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Large world coordinates


Large world coordinates are mainly useful in 3D projects; they are rarely required in 2D projects. Also, unlike 3D rendering, 2D rendering currently doesn't benefit from increased precision when large world coordinates are enabled.

Why use large world coordinates?

In Godot, physics simulation and rendering both rely on floating-point numbers. However, in computing, floating-point numbers have limited precision and range. This can be a problem for games with huge worlds, such as space or planetary-scale simulation games.

Precision is the greatest when the value is close to 0.0. Precision becomes gradually lower as the value increases or decreases away from 0.0. This occurs every time the floating-point number's exponent increases, which happens when the floating-point number surpasses a power of 2 value (2, 4, 8, 16, …). Every time this occurs, the number's minimum step will increase, resulting in a loss of precision.

In practice, this means that as the player moves away from the world origin (Vector2(0, 0) in 2D games or Vector3(0, 0, 0) in 3D games), precision will decrease.

This loss of precision can result in objects appearing to "vibrate" when far away from the world origin, as the model's position will snap to the nearest value that can be represented in a floating-point number. This can also result in physics glitches that only occur when the player is far from the world origin.

The range determines the minimum and maximum values that can be stored in the number. If the player tries to move past this range, they will simply not be able to. However, in practice, floating-point precision almost always becomes a problem before the range does.

The range and precision (minimum step between two exponent intervals) are determined by the floating-point number type. The theoretical range allows extremely high values to be stored in single-precision floats, but with very low precision. In practice, a floating-point type that cannot represent all integer values is not very useful. At extreme values, precision becomes so low that the number cannot even distinguish two separate integer values from each other.

This is the range where individual integer values can be represented in a floating-point number:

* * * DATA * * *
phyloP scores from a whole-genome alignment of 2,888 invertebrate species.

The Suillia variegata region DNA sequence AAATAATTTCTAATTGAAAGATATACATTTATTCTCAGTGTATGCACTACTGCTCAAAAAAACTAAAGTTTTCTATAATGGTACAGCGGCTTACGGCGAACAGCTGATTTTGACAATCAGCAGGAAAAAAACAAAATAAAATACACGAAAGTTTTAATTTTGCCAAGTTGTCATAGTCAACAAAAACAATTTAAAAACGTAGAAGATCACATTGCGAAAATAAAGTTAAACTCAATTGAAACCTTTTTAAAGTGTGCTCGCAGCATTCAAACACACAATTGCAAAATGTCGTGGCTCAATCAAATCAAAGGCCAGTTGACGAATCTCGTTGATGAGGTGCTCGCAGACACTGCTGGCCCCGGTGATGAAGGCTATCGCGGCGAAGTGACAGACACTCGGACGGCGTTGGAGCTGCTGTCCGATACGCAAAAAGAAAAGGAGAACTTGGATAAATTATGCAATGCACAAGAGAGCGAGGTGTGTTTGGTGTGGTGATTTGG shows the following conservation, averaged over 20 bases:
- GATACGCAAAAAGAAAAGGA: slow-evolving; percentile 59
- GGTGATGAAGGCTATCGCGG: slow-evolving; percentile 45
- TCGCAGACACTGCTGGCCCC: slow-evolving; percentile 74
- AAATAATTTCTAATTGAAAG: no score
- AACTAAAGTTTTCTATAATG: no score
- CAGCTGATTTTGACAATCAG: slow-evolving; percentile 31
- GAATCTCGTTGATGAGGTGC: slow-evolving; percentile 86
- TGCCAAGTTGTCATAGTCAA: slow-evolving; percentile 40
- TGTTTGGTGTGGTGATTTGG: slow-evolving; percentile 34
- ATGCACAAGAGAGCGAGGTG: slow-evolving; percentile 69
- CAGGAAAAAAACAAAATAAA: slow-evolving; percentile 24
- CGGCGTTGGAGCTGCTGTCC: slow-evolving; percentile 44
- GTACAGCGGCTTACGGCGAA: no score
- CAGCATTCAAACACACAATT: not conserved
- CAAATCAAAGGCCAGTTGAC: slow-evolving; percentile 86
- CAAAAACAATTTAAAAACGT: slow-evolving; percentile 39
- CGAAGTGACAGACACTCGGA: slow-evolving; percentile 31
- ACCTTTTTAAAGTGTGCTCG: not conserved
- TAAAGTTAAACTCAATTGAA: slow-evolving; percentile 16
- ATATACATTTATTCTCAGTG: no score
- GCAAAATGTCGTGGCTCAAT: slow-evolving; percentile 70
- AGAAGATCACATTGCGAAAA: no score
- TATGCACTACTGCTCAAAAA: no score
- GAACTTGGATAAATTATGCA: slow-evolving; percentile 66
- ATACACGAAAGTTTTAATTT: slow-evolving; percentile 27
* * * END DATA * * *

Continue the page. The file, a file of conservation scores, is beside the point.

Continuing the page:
• Single-precision float range (represent all integers): Between -16,777,216 and 16,777,216

  • Double-precision float range (represent all integers): Between -9 quadrillon and 9 quadrillon


Single step

Double step


[1; 2]



Precision becomes greater near 0.0 (this table is abbreviated).

[2; 4]



[4; 8]



[8; 16]



[16; 32]



[32; 64]



[64; 128]



[128; 256]



[256; 512]



[512; 1024]



[1024; 2048]



[2048; 4096]



Maximum recommended single-precision range for a first-person 3D game without rendering artifacts or physics glitches.

[4096; 8192]



Maximum recommended single-precision range for a third-person 3D game without rendering artifacts or physics glitches.

[8192; 16384]



[16384; 32768]



Maximum recommended single-precision range for a top-down 3D game without rendering artifacts or physics glitches.

[32768; 65536]



Maximum recommended single-precision range for any 3D game. Double precision (large world coordinates) is usually required past this point.

[65536; 131072]



[131072; 262144]



> 262144

> ~0.0313

~1e-10 (0.0000000001)

Double-precision remains far more precise than single-precision past this value.

When using single-precision floats, it is possible to go past the suggested ranges, but more visible artifacting will occur and physics glitches will be more common (such as the player not walking straight in certain directions).

See also

See the Demystifying Floating Point Precision article for more information.

How large world coordinates work

Large world coordinates (also known as double-precision physics) increase the precision level of all floating-point computations within the engine.

By default,